Drying tip: cotton flannel can wrinkle into a balled mess in the dryer. I never dry flannel (or kitchen towels, placemats). I shake the item and air-dry by hanging over a horizontal kitchen cupboard drawer pull, at which point, I tug the edges taut to straighten the edges.
2. Hem both selvedges by folding and pressing the edges to the wrong side about 1/2″.
3. Hem crosswise edges (torn edges) by folding and pressing 3/8″ to wrong side. Fold again another 3/8″ encasing the raw edges. Selvedges do not need to be double folded as they don’t ravel.
Use the gauge’s tab (blue) to push against the fold and nudge to the correct width. I leave iron on hem while positioning the next fold–about 3-4″ at a time.
Notice in the above photo how the cross grain hem extends beyond the adjoining edge. This is due to a property of weaving that causes the cross grain to have more stretch/flexibility and the action of folding and pressing stretches the hem. Not attractive and a sign of a BEGINNER; horrors! Never fear, the next step is Corners, easy enough for a sewer with a learning permit.
4. Mitered Corners Step 1 Open out pressed hems at each corner. Note the selvedge has fuzzy threads; not to worry, the selvedge will not ravel and it’s a perk for a soft, appealing texture for babies. Also note how the corner is not a perfect 90 degrees due to the stretching of the grain. The mitered corner will alleviate this problem.
5. Mitered Corners Step 2 Fold corner diagonally matching pressed lines (see arrows)
6. Mitered Corners Step 3 Refold hems to original position forming point at corner. Press and repeat on other corners. Once you have done several mitered corners, you will be proficient enough to fold each corner while sewing the hem; stitch to within 3-4″ of the corner, fold and finger press the miter and continue stitching the hems in place.
7. Machine stitch hem from wrong side using the stitch guides on the pressure plate.
Tip: even though the hems are carefully measured, just following the fold may not make for a nice straight stitch line from the right side.
Now finish by sewing on one or more ribbon tags; babies/kids love the texture and the youngest baby will amaze you at how they search for a favorite. Save tons of money by making the small square ‘blankies’ with multiple ribbon tags. Good way to use up ribbon odds and ends too.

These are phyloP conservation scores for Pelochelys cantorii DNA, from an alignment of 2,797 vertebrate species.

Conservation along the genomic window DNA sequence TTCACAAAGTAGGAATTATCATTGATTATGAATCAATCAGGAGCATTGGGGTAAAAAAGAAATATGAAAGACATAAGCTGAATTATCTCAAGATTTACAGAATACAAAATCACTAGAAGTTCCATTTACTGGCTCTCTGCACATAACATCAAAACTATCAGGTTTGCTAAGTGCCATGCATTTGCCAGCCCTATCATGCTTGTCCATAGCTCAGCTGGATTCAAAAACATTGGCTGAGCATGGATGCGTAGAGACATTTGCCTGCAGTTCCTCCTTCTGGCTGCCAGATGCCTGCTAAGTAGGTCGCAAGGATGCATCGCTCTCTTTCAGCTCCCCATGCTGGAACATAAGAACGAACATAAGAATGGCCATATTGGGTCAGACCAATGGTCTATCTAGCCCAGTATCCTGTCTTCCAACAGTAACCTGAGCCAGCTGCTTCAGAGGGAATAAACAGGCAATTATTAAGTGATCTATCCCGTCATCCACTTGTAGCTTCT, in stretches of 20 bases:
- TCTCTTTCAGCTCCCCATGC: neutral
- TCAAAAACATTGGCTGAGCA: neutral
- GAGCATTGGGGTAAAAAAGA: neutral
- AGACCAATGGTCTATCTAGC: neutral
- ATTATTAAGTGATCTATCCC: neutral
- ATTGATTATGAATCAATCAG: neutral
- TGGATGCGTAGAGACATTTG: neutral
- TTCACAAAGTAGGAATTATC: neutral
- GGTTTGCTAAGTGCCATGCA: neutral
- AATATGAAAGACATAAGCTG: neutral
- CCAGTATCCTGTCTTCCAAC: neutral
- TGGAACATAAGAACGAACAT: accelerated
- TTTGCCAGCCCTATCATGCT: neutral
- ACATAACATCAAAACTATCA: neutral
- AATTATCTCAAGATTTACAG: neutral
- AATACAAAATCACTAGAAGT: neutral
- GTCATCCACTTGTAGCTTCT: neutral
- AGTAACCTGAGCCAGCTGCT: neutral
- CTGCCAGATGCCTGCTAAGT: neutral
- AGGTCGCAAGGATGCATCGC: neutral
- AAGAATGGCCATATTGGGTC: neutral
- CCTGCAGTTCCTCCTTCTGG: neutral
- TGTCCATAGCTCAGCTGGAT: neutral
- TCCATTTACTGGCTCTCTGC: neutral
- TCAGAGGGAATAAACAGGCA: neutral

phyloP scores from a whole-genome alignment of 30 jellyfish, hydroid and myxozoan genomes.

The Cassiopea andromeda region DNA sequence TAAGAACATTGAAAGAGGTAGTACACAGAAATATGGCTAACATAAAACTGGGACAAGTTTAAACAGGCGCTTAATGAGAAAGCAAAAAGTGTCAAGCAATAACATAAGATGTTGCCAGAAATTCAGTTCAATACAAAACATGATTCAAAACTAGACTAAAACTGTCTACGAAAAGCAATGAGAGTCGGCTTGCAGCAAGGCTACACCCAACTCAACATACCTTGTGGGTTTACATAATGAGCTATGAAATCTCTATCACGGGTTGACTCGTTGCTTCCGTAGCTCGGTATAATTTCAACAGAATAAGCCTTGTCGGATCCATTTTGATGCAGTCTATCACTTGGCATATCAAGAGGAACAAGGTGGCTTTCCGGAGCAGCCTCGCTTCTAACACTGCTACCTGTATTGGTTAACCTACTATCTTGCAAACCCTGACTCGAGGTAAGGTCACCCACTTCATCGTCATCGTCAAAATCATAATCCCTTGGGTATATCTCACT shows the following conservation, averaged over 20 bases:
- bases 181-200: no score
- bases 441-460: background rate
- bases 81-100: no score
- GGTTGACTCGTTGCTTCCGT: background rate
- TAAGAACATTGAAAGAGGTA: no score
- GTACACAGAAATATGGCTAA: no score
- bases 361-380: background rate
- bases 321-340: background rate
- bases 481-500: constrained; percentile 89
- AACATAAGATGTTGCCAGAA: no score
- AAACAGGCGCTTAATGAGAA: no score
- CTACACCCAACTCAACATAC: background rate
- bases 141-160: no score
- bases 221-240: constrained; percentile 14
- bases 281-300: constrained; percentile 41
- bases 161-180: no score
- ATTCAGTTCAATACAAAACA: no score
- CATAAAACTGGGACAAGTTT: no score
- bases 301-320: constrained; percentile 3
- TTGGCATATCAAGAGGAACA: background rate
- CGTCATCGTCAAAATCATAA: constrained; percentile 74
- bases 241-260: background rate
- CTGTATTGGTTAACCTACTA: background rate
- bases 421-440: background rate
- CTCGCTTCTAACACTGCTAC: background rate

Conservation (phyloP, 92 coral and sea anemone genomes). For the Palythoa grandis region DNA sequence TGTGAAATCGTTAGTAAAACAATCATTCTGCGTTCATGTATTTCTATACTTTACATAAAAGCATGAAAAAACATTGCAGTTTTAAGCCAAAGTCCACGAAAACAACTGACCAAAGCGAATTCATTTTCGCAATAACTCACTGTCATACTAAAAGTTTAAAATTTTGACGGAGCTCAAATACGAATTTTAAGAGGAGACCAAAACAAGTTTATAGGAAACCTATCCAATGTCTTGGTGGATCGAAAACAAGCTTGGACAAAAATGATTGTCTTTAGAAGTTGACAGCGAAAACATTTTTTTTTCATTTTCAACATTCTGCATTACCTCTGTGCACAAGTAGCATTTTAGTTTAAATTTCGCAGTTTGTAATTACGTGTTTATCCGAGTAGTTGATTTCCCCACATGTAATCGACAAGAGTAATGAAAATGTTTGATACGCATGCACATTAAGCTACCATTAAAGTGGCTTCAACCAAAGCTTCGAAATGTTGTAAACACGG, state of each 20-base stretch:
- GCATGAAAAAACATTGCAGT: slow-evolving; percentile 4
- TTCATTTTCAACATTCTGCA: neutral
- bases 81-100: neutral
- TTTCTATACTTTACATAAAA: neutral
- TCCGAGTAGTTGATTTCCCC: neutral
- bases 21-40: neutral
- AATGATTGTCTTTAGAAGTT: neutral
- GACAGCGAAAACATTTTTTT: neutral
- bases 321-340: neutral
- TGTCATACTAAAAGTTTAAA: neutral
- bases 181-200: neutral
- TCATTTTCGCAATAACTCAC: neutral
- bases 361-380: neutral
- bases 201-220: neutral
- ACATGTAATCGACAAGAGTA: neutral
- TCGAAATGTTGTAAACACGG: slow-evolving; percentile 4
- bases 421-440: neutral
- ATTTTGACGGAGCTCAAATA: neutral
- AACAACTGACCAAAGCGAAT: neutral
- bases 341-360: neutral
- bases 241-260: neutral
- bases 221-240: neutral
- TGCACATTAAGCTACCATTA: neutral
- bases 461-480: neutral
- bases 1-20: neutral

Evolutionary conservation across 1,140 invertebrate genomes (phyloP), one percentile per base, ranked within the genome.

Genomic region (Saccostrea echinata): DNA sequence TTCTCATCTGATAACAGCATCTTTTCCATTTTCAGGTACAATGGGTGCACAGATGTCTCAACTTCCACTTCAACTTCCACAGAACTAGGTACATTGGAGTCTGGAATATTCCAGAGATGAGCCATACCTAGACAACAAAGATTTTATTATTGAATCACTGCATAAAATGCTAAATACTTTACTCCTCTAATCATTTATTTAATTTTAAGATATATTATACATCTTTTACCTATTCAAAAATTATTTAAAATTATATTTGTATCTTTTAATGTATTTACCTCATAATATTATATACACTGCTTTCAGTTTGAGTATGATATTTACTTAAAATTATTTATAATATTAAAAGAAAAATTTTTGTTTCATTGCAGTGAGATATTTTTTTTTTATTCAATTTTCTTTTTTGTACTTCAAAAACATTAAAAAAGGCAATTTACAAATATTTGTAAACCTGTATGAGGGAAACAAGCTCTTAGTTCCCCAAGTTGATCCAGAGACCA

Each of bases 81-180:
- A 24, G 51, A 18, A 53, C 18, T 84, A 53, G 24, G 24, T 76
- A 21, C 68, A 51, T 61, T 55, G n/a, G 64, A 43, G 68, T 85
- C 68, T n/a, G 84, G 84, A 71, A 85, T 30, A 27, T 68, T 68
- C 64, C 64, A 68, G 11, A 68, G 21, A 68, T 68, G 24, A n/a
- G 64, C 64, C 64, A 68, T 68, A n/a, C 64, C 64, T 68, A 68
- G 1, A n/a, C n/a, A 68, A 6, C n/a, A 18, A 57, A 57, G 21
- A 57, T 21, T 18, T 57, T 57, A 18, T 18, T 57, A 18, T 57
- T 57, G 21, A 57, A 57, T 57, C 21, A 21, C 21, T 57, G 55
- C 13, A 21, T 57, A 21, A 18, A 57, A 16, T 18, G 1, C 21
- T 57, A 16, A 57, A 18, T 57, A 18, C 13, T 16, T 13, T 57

I used to just serge blanket edges as it is so quick and easy, but then decided it really looked ‘cheap’. It may take a bit longer (this took me about 45 minutes, including time to set up and thread machine and clear off the ironing board) but, to me, a much more satisfying, professional result. What do you think?
*Final words: Prewash is really an oxymoron as the prefix ‘pre’ means before. So you are washing before washing?????? However, it is an accepted term in the sewing world and just means to wash away manufacturing residue and preshrink (there’s that oxymoron again why not just shrink something; oh well…) the fabric. Fabrics will shrink during laundry, especially cotton fabrics. This is why I recommend buying extra fabric to make 2-44-45″ X 44-45″ blankets.
**Here’s the math:
- 1.25 yds of 45″ wide fabric is needed to make a square 45″ blanket.
- Twice 1.25 = 2.5 + .25 = 2.75 yds; the extra .25 yd is shrinkage allowance
Hems will decrease the actual size but the result is a nearly square blanket; I don’t get hung up on whether the completed blanket is 44″ X 44″ or 44.5″ X 44″, or…And, neither should you.